Within the first few years of life, we’re asked the same question over and over: What do you want to be when you grow up? Our parents, teachers, relatives, and friends have good intentions. They want us to use our talents and gifts to make an impact in the world.
The downside of this line of questioning is that it trains us, from a very young age, to continually focus on the future.
This future-focused thinking becomes so ingrained in our psyche that, if by age six we don’t have a clear answer to “What do you want to be when you grow up,” our caregivers start to worry. We then take on this worry, soon wrapping our entire sense of identity into what we do instead of who we are.
Don’t get me wrong, I’m all for setting goals and working toward them with dedication and determination. However, I think sometimes we get so wrapped up in our anticipation of what’s coming down the road that we fail to enjoy the journey. This is illustrated perfectly by our frequent use of one sentence:
“I’ll be happy when…”
I’m sure that at least once over the past week, you’ve filled in the blank with whatever’s going on for you right now, such as:
“I’ll be happy when
- “…work slows down”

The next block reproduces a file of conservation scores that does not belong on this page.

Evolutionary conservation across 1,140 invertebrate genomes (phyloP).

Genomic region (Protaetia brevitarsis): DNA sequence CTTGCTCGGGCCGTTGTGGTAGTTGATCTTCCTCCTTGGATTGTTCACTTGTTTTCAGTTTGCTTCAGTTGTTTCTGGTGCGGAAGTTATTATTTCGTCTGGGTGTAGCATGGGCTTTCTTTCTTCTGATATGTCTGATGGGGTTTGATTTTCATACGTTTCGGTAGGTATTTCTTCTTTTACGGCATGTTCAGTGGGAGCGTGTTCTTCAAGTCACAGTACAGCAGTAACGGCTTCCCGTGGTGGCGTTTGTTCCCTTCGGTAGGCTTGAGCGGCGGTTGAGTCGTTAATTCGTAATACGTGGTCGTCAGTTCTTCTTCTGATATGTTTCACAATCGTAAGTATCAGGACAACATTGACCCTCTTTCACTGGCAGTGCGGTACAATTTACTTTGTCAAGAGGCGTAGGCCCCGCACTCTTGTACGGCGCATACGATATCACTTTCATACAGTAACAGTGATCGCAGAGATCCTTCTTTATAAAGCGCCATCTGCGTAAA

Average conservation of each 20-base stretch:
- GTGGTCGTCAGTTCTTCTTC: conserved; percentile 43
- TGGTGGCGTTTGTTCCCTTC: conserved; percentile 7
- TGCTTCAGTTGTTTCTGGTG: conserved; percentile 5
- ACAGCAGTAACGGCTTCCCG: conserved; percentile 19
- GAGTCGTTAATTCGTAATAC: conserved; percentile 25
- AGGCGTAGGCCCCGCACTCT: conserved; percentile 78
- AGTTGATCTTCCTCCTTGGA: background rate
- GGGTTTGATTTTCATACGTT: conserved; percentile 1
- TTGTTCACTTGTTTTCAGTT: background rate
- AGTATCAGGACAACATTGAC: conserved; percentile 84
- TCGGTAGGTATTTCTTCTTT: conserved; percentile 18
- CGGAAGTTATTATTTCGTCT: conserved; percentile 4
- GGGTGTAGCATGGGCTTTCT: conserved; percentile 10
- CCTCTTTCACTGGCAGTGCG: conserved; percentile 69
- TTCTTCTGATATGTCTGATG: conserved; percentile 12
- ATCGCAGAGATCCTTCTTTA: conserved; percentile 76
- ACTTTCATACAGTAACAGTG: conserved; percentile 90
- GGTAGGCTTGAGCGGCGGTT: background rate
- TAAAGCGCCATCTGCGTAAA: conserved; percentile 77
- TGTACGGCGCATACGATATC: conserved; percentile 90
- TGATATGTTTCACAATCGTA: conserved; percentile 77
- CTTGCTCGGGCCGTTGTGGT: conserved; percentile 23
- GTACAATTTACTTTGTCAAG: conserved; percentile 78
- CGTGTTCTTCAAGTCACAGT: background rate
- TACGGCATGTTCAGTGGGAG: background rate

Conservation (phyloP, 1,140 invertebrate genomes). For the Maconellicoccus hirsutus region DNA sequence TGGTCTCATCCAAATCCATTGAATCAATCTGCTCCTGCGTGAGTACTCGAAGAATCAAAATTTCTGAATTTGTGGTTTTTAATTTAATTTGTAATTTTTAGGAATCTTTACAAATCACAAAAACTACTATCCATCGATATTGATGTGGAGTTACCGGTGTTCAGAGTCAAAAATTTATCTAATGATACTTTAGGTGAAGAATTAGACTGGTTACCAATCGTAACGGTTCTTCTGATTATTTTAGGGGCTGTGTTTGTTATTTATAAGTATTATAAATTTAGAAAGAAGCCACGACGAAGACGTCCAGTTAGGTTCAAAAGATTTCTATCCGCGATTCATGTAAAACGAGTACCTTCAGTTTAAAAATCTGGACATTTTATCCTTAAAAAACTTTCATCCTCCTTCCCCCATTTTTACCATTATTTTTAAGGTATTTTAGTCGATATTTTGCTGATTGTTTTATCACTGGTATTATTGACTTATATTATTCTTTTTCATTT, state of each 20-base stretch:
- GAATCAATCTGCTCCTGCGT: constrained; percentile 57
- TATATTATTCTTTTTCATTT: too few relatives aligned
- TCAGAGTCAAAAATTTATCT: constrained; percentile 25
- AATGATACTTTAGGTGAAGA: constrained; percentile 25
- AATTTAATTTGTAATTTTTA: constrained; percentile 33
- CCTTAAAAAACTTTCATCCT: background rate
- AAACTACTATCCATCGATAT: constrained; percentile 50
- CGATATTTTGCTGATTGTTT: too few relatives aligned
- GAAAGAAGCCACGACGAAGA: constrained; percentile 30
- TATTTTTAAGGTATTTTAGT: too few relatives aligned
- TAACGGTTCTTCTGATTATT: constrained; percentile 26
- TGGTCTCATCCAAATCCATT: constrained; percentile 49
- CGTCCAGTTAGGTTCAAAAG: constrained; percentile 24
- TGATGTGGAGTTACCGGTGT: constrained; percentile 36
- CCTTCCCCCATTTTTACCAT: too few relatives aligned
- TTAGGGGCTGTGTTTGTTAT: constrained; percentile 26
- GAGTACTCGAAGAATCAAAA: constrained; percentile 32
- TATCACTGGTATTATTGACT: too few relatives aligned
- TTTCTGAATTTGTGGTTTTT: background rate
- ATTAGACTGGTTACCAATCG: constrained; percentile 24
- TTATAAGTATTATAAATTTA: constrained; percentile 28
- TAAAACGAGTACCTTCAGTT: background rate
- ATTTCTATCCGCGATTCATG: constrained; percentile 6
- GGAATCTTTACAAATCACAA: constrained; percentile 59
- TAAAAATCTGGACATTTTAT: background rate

- “…when I go on my next trip”
- “…when I have X dollars in the bank”
- “…when I finish this big project”
- “…when I get my new car”
- “…when the weekend arrives.”
You can also substitute the word “happy” with “satisfied,” “content,” or “relaxed”—it all boils down to the same thing:
We’ve become so obsessed with the future that the beauty of the present moment is escaping us.
Our sense of identity has become so intertwined with what we’re doing that we’ve failed to realize who we’re being. I’ve definitely fallen hook line and sinker into this trap. In fact, I’m fairly confident that I came out of the womb already preoccupied with what I was going to be when I grew up.
First, I decided that I wanted to be a writer. I wrote endless stories on my great grandmother’s typewriter and started submitting poetry to literary magazines when I was in high school. Then, as society got the better of me, I decided I would never make enough money as a writer, and so I entertained the idea of becoming a veterinarian.
In the eleventh grade, I watched an old black and white movie about Pavlov and his psychological research. After the class, I asked my teacher what kind of job Pavlov had that allowed him to make a living doing this type of work. My teacher told me Pavlov had his Ph.D. in psychology and worked at a university.
It was like a light bulb went off.
This provided me with the perfect answer to what I would be when I grew up. I would get my Ph.D. in psychology, and people would pay me to ask questions and find answers. What could be better? So I set out on a ten-year odyssey to get my Ph.D. For the entire ten years, my tunnel vision was locked in on one goal:
Get the Ph.D.
Get the Ph.D.
No matter what happens, get the Ph.D.
In 2008, I finally got the Ph.D., and guess what? I realized I didn’t want to become a professor. I’d become disillusioned with the ivory tower. I wanted to do research that was going to make an impact on people’s lives, not just get published in an obscure academic journal.
So I left academia.